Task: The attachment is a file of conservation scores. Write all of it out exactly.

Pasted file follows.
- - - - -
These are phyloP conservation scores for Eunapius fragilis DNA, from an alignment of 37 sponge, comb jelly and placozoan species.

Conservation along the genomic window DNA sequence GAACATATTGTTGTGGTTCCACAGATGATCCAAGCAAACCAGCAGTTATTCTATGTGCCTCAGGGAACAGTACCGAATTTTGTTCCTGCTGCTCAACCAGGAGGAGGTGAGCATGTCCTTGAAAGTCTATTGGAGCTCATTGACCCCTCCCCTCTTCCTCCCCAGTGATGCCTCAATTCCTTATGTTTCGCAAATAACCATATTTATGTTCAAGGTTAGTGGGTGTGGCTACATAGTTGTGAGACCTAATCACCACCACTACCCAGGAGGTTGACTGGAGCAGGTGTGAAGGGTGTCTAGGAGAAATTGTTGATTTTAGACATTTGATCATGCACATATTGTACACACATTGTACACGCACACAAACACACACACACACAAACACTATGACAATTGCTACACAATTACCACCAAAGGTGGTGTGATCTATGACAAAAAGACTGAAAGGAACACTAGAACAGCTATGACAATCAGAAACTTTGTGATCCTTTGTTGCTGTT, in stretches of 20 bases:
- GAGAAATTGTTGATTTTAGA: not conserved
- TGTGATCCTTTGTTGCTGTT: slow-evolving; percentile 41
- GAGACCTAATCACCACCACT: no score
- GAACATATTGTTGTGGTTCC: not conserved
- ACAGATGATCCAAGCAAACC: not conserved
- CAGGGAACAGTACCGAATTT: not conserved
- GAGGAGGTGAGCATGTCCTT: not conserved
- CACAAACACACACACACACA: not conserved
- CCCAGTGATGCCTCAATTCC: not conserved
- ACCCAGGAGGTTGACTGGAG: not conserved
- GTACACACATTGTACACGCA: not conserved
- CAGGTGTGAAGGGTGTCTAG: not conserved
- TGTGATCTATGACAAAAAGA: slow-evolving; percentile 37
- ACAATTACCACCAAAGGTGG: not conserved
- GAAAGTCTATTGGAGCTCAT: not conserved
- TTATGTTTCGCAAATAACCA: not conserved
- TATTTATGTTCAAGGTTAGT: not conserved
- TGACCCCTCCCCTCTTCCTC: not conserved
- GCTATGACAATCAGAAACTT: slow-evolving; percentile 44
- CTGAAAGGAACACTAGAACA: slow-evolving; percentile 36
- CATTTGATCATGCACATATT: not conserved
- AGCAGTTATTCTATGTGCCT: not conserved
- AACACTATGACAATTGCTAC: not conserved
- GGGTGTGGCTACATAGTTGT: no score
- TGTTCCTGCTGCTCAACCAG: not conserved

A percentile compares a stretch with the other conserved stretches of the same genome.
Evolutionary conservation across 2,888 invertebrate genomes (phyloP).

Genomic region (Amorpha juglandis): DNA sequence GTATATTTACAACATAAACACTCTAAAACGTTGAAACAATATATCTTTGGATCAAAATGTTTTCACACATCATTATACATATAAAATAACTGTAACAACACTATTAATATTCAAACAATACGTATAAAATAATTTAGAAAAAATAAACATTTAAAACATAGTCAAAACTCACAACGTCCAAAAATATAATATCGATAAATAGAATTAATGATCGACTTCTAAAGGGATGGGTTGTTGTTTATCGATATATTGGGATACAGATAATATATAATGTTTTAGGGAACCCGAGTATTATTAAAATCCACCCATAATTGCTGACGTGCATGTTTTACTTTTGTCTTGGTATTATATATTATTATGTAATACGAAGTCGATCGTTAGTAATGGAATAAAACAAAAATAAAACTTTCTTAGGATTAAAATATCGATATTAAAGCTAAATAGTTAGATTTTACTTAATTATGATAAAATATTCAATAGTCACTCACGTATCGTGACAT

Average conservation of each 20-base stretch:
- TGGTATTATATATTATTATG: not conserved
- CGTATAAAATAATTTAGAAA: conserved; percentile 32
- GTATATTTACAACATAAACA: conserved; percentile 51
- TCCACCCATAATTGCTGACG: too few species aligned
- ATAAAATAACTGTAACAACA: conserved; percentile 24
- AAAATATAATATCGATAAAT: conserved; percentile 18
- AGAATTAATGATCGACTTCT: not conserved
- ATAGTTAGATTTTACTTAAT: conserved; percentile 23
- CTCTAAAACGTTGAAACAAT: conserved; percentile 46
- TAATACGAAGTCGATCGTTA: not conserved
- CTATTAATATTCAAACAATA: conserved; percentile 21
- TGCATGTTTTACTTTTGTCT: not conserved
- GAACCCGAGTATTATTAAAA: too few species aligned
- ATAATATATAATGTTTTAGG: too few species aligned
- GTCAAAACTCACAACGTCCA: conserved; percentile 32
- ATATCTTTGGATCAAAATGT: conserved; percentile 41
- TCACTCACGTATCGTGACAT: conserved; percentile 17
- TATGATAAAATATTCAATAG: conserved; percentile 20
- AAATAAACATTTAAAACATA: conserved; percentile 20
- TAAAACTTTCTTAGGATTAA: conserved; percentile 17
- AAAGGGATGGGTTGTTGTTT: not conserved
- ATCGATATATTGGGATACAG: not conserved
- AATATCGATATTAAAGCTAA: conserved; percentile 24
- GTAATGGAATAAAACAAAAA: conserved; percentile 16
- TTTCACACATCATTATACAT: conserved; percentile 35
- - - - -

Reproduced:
These are phyloP conservation scores for Eunapius fragilis DNA, from an alignment of 37 sponge, comb jelly and placozoan species.

Conservation along the genomic window DNA sequence GAACATATTGTTGTGGTTCCACAGATGATCCAAGCAAACCAGCAGTTATTCTATGTGCCTCAGGGAACAGTACCGAATTTTGTTCCTGCTGCTCAACCAGGAGGAGGTGAGCATGTCCTTGAAAGTCTATTGGAGCTCATTGACCCCTCCCCTCTTCCTCCCCAGTGATGCCTCAATTCCTTATGTTTCGCAAATAACCATATTTATGTTCAAGGTTAGTGGGTGTGGCTACATAGTTGTGAGACCTAATCACCACCACTACCCAGGAGGTTGACTGGAGCAGGTGTGAAGGGTGTCTAGGAGAAATTGTTGATTTTAGACATTTGATCATGCACATATTGTACACACATTGTACACGCACACAAACACACACACACACAAACACTATGACAATTGCTACACAATTACCACCAAAGGTGGTGTGATCTATGACAAAAAGACTGAAAGGAACACTAGAACAGCTATGACAATCAGAAACTTTGTGATCCTTTGTTGCTGTT, in stretches of 20 bases:
- GAGAAATTGTTGATTTTAGA: not conserved
- TGTGATCCTTTGTTGCTGTT: slow-evolving; percentile 41
- GAGACCTAATCACCACCACT: no score
- GAACATATTGTTGTGGTTCC: not conserved
- ACAGATGATCCAAGCAAACC: not conserved
- CAGGGAACAGTACCGAATTT: not conserved
- GAGGAGGTGAGCATGTCCTT: not conserved
- CACAAACACACACACACACA: not conserved
- CCCAGTGATGCCTCAATTCC: not conserved
- ACCCAGGAGGTTGACTGGAG: not conserved
- GTACACACATTGTACACGCA: not conserved
- CAGGTGTGAAGGGTGTCTAG: not conserved
- TGTGATCTATGACAAAAAGA: slow-evolving; percentile 37
- ACAATTACCACCAAAGGTGG: not conserved
- GAAAGTCTATTGGAGCTCAT: not conserved
- TTATGTTTCGCAAATAACCA: not conserved
- TATTTATGTTCAAGGTTAGT: not conserved
- TGACCCCTCCCCTCTTCCTC: not conserved
- GCTATGACAATCAGAAACTT: slow-evolving; percentile 44
- CTGAAAGGAACACTAGAACA: slow-evolving; percentile 36
- CATTTGATCATGCACATATT: not conserved
- AGCAGTTATTCTATGTGCCT: not conserved
- AACACTATGACAATTGCTAC: not conserved
- GGGTGTGGCTACATAGTTGT: no score
- TGTTCCTGCTGCTCAACCAG: not conserved

A percentile compares a stretch with the other conserved stretches of the same genome.
Evolutionary conservation across 2,888 invertebrate genomes (phyloP).

Genomic region (Amorpha juglandis): DNA sequence GTATATTTACAACATAAACACTCTAAAACGTTGAAACAATATATCTTTGGATCAAAATGTTTTCACACATCATTATACATATAAAATAACTGTAACAACACTATTAATATTCAAACAATACGTATAAAATAATTTAGAAAAAATAAACATTTAAAACATAGTCAAAACTCACAACGTCCAAAAATATAATATCGATAAATAGAATTAATGATCGACTTCTAAAGGGATGGGTTGTTGTTTATCGATATATTGGGATACAGATAATATATAATGTTTTAGGGAACCCGAGTATTATTAAAATCCACCCATAATTGCTGACGTGCATGTTTTACTTTTGTCTTGGTATTATATATTATTATGTAATACGAAGTCGATCGTTAGTAATGGAATAAAACAAAAATAAAACTTTCTTAGGATTAAAATATCGATATTAAAGCTAAATAGTTAGATTTTACTTAATTATGATAAAATATTCAATAGTCACTCACGTATCGTGACAT

Average conservation of each 20-base stretch:
- TGGTATTATATATTATTATG: not conserved
- CGTATAAAATAATTTAGAAA: conserved; percentile 32
- GTATATTTACAACATAAACA: conserved; percentile 51
- TCCACCCATAATTGCTGACG: too few species aligned
- ATAAAATAACTGTAACAACA: conserved; percentile 24
- AAAATATAATATCGATAAAT: conserved; percentile 18
- AGAATTAATGATCGACTTCT: not conserved
- ATAGTTAGATTTTACTTAAT: conserved; percentile 23
- CTCTAAAACGTTGAAACAAT: conserved; percentile 46
- TAATACGAAGTCGATCGTTA: not conserved
- CTATTAATATTCAAACAATA: conserved; percentile 21
- TGCATGTTTTACTTTTGTCT: not conserved
- GAACCCGAGTATTATTAAAA: too few species aligned
- ATAATATATAATGTTTTAGG: too few species aligned
- GTCAAAACTCACAACGTCCA: conserved; percentile 32
- ATATCTTTGGATCAAAATGT: conserved; percentile 41
- TCACTCACGTATCGTGACAT: conserved; percentile 17
- TATGATAAAATATTCAATAG: conserved; percentile 20
- AAATAAACATTTAAAACATA: conserved; percentile 20
- TAAAACTTTCTTAGGATTAA: conserved; percentile 17
- AAAGGGATGGGTTGTTGTTT: not conserved
- ATCGATATATTGGGATACAG: not conserved
- AATATCGATATTAAAGCTAA: conserved; percentile 24
- GTAATGGAATAAAACAAAAA: conserved; percentile 16
- TTTCACACATCATTATACAT: conserved; percentile 35